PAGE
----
A mom and daughter walked into the courtyard at church this morning where I check kids in for Sunday School. I doubt they are aware that before they had gotten news this morning, they both dressed in nearly all black, the color of mourning, but it seems appropriate now. Teary eyed they came to my table, and then the tears turned to sobs, and the sobs to weeping.
When we candidated in May one of the things that stuck out the most was a family preparing to send a beloved son to war. I recall intentionally talking to them, out of the hundreds of people there, and letting them know we care, we are thankful for his service, and we will pray. I have gotten to know this family more over the past six months, though I have never met the son who has been in the middle east all this time.
The daughter--sister to the solider--flew across the country this summer to help another soldier rehabilitate after being hit. Her brother had introduced them (through email and mail of course, since both soldiers were deployed), and when he came home wounded she flew to his side and cared for him in what must have been his darkest hours. She is now engaged to this soldier, to this friend of her brother. Her brother's greatest wish was to get home in time for the wedding the end of this month, but it wasn't looking likely.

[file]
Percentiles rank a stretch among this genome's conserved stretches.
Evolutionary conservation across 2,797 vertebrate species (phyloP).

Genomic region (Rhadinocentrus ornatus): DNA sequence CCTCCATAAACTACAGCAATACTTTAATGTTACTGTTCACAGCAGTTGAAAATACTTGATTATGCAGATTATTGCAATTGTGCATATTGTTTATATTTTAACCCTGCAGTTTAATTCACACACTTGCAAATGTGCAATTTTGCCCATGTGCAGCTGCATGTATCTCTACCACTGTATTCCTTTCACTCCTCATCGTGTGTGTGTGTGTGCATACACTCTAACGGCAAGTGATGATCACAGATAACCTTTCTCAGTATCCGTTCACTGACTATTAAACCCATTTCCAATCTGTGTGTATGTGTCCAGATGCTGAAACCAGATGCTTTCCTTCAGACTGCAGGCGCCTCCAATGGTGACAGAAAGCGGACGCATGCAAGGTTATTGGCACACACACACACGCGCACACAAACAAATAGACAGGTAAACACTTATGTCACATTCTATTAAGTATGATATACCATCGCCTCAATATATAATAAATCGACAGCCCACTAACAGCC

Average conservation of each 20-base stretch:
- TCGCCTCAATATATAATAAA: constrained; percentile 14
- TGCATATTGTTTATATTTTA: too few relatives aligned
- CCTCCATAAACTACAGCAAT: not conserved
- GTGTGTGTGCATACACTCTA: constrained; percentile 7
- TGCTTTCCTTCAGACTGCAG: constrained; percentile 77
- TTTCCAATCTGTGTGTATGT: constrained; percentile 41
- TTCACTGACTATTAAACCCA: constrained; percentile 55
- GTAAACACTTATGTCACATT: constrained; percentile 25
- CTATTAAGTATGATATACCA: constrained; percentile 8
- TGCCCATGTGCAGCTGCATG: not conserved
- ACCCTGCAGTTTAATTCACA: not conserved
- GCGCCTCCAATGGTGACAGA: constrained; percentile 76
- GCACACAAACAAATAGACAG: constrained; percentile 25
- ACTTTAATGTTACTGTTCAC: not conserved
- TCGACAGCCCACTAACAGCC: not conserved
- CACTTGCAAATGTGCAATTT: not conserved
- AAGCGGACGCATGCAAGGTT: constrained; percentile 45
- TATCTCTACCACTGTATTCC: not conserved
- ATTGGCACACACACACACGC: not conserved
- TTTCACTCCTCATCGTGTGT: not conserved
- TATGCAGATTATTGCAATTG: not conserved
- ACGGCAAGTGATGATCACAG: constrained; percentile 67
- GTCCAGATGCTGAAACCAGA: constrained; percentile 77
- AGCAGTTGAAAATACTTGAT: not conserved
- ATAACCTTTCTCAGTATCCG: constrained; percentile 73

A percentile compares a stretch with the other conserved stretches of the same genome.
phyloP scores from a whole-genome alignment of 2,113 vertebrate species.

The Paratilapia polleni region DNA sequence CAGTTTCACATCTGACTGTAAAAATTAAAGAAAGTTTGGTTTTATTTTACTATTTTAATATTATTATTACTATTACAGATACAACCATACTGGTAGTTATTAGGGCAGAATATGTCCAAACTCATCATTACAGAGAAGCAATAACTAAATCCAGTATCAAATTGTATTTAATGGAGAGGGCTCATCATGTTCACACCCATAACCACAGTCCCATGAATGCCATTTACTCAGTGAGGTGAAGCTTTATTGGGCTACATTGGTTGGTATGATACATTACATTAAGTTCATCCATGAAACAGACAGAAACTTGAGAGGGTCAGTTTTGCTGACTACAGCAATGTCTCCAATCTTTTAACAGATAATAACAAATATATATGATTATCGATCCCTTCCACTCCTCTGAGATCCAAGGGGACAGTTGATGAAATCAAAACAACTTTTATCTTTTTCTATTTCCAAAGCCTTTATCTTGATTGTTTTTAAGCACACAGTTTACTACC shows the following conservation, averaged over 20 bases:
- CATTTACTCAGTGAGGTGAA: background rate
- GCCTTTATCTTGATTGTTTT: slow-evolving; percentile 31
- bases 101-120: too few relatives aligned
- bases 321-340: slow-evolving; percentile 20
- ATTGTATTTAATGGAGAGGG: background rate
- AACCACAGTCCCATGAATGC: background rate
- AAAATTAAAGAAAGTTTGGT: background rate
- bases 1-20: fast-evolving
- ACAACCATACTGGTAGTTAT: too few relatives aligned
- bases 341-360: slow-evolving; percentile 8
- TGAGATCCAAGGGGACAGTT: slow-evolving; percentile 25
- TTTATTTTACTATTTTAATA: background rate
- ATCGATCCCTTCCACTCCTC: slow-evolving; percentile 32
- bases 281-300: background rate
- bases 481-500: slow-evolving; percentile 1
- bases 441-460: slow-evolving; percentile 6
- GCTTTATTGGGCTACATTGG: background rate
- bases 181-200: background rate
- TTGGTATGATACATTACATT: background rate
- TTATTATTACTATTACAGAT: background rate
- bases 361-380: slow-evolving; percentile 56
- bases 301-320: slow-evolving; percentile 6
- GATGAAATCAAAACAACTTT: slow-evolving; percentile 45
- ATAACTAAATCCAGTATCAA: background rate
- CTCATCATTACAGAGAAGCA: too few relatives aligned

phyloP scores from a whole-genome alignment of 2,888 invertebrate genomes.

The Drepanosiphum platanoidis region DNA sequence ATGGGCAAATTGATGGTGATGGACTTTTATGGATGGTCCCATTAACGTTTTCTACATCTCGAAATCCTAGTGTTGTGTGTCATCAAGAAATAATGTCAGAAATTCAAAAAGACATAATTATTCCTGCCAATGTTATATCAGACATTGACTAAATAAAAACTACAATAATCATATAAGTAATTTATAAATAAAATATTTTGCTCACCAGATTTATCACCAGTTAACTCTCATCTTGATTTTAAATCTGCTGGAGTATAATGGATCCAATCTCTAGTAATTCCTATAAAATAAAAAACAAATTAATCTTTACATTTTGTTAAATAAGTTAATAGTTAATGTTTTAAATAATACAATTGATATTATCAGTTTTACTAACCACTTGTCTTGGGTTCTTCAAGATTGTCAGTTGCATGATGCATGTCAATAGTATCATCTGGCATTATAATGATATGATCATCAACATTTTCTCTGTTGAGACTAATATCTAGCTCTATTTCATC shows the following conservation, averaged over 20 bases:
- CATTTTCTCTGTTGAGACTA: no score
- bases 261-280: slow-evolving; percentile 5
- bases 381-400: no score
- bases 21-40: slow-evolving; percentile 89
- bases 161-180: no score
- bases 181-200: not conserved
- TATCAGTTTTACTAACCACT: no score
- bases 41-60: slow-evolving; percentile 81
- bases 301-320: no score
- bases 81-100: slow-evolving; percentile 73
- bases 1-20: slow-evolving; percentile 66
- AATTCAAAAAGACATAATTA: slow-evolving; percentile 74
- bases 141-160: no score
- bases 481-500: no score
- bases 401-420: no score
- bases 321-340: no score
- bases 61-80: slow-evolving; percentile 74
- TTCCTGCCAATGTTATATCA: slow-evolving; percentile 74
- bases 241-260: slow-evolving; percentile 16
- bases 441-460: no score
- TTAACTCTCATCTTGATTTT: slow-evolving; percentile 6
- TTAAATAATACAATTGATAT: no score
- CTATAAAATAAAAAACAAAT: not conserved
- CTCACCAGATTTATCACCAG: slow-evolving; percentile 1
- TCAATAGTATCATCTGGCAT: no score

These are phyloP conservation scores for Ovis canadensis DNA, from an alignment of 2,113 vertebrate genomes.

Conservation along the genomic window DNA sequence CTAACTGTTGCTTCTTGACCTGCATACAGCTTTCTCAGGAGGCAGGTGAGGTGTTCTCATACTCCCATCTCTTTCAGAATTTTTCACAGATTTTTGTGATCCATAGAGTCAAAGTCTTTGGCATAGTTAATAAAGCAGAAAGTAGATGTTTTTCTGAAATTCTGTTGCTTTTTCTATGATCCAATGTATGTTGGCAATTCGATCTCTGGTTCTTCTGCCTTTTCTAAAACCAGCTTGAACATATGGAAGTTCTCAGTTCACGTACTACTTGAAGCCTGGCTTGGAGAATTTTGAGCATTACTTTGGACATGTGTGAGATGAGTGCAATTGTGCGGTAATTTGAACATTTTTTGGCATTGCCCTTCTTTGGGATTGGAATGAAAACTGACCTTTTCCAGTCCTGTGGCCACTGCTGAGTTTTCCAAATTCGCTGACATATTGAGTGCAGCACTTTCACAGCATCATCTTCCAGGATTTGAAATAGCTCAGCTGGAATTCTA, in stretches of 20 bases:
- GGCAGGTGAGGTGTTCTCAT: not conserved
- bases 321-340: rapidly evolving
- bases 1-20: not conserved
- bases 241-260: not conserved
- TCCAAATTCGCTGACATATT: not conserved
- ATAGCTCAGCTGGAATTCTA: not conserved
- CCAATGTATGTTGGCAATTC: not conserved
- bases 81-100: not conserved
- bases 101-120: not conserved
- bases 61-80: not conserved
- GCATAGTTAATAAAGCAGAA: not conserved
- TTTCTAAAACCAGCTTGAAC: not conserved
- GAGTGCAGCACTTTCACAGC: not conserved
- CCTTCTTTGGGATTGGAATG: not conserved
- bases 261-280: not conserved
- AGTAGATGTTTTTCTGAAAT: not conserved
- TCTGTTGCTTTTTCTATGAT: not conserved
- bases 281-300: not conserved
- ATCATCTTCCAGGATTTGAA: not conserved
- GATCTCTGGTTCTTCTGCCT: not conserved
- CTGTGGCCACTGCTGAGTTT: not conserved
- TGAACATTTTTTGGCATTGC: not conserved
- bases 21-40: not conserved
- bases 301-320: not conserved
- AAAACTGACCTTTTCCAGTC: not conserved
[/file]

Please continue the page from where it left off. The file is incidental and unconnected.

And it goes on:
After today it looks like he will be home for the wedding, but not the way anyone wants him home.
His company has not been living at a base, but in alternative housing closer to where they need to be to accomplish their mission. They have been in a place known to be dangerous; today that danger came to them.
8 men were struck with some kind of explosive while in their temporary home.
This family's son called this morning. He is one of 2 who lived.
It puts a whole new perspective on what we consider to be
He didn't want to worry his mom, but his tone of voice and his choice of words let her know that while he is "okay," he is not okay.
While I don't want to share any details, his physical wounds are many, and potentially life-altering.
I can only imagine that his emotional wounds are far greater.
As I stood there and cried and prayed with this mom and sister of a now wounded soldier, it struck me that he lived. In a moment of explosion strong enough to kill 6 men, he lived.
What will he do with that life?
What will I do with that life?
What will you do with that life?